Garmin – Oregon 450 and 450T

Disclosure: This is a guest review by LovingOutdoors, a social retailer who sell the device. They state that their review is honest and factual.
First off, to avoid any potential confusion: the 450 and the 450T are the same device, the only difference being the 450T has a topographic base map covering the whole of Europe. All the rest is the same. Anyway, on with the show…

The Oregon 450 is on the front-line of Garmin’s current walking GPS range. With a slick touchscreen interface and Hotfix predictive navigation (more on which later) it’s at the cutting edge of GPS technology whilst retaining and enhancing the ergonomic and usable feel of its more simplistic predecessors.

The 450’s screen has been the subject of much praise from our customers who have lauded its detailed, clear and bright presentation of maps, the accuracy of the touch screen interface and itsample size. Its anti-glare finish also makes it sunlight readable, although, given the Great British Weather it’s understandable if our customers don’t pick up on that.
Customers have also fawned over the 450’s satellite signal, which to those accustomed to the slow GPS devices of old can seem eerily reliable. As much as we like a bit of magic and mystery, there is a perfectly scientific explanation for the 450’s supernatural tracking ability in Garmin’s Hotfix technology. Hotfix works by storing your position allowing your GPS to quickly ‘remember’ where it is, giving the illusion of prescience. Not only does this save you the time waiting for your GPS to ‘find itself’ after being switched on but also the heartache of a signal blackout.
If you’re in North America, you can also benefit from the 450’s WAAS (Wide Area Augmentation System) capabilities. As most people aren’t I’ll spare the scientific details, suffice to say that it’s American innovation that corrects satellite signals to make GPS systems more accurate. Unfortunately for those of us on this (or any other) side of the pond WAAS, like so many things, doesn’t work outside of America. Bummer, dude.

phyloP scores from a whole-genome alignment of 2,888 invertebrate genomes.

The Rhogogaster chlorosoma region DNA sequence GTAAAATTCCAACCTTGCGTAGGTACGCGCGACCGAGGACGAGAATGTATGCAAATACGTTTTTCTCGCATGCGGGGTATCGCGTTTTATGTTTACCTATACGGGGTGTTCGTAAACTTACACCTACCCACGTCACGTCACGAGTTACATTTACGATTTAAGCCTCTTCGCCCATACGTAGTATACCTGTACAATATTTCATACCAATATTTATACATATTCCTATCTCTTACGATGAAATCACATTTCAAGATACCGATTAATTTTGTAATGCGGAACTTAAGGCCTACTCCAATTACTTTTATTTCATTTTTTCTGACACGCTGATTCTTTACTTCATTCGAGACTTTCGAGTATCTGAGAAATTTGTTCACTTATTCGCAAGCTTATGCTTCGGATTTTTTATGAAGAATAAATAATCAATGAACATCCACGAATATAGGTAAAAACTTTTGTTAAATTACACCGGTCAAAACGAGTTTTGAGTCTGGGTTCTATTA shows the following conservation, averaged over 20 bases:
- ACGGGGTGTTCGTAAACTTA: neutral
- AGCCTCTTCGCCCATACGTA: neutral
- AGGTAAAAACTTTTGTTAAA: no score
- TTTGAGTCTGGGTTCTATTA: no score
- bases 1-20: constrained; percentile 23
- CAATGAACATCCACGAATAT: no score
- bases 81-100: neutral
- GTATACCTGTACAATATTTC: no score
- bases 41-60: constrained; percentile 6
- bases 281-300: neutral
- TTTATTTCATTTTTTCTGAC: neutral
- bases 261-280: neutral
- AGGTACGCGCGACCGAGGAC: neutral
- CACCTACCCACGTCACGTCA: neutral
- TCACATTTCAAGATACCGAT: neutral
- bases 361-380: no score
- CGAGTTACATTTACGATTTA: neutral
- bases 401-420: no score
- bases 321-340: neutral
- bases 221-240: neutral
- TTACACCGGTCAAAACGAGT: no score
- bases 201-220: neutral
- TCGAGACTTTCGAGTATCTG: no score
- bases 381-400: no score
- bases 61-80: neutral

If you’re not American don’t be too downhearted, the 450’s excellent 3-axis compass quicklyputs paid to any feelings of geographical disenfranchisement. Working on 3 axes rather than the 2 of traditional compasses means that the 450 doesn’t need to be held flat to give a true bearing, which allows it to be bike-mounted. Also a 14hr battery life means that whether your biking, walking or even, god forbid, driving you’ll be able to go the distance. The Oregon 450 is an all-round winner.

Loving Outdoors Team Notes: We had a play with one of these last weekend (indoors). It’s got a great screen and supports GPX files, which may be of interest to some of you. It’s easily upgradable (takes memory cards) and is waterproof, so whilst it’s not the cheaper end of the GPS market, it should last you a long time.

Price: £599 RRP (25% off at LovingOutdoors, PLUS £30 extra off for GWA readers – £419.10)
From: LovingOutdoors (use code Loving-GWA for £30 off)

Tags and search info for this review: This is a GPS review. tests and reviews handheld GPS, Satnav, outdoor gear and camping equipment.

  • WillSmith

    Hi! I’m just wondering if i can get in touch with you, since you have amazing content, and i’m thinking of running a couple co- projects! email me pls

    • We would do Will, but your email address doesn’t work.

  • Derrick500

    i love it

  • Iain Green

    The Oregon 400T is virtually the same, only a 2 axis compass. It’s a discontinued model but still available – mine cost just over £200 which is one hell of a saving.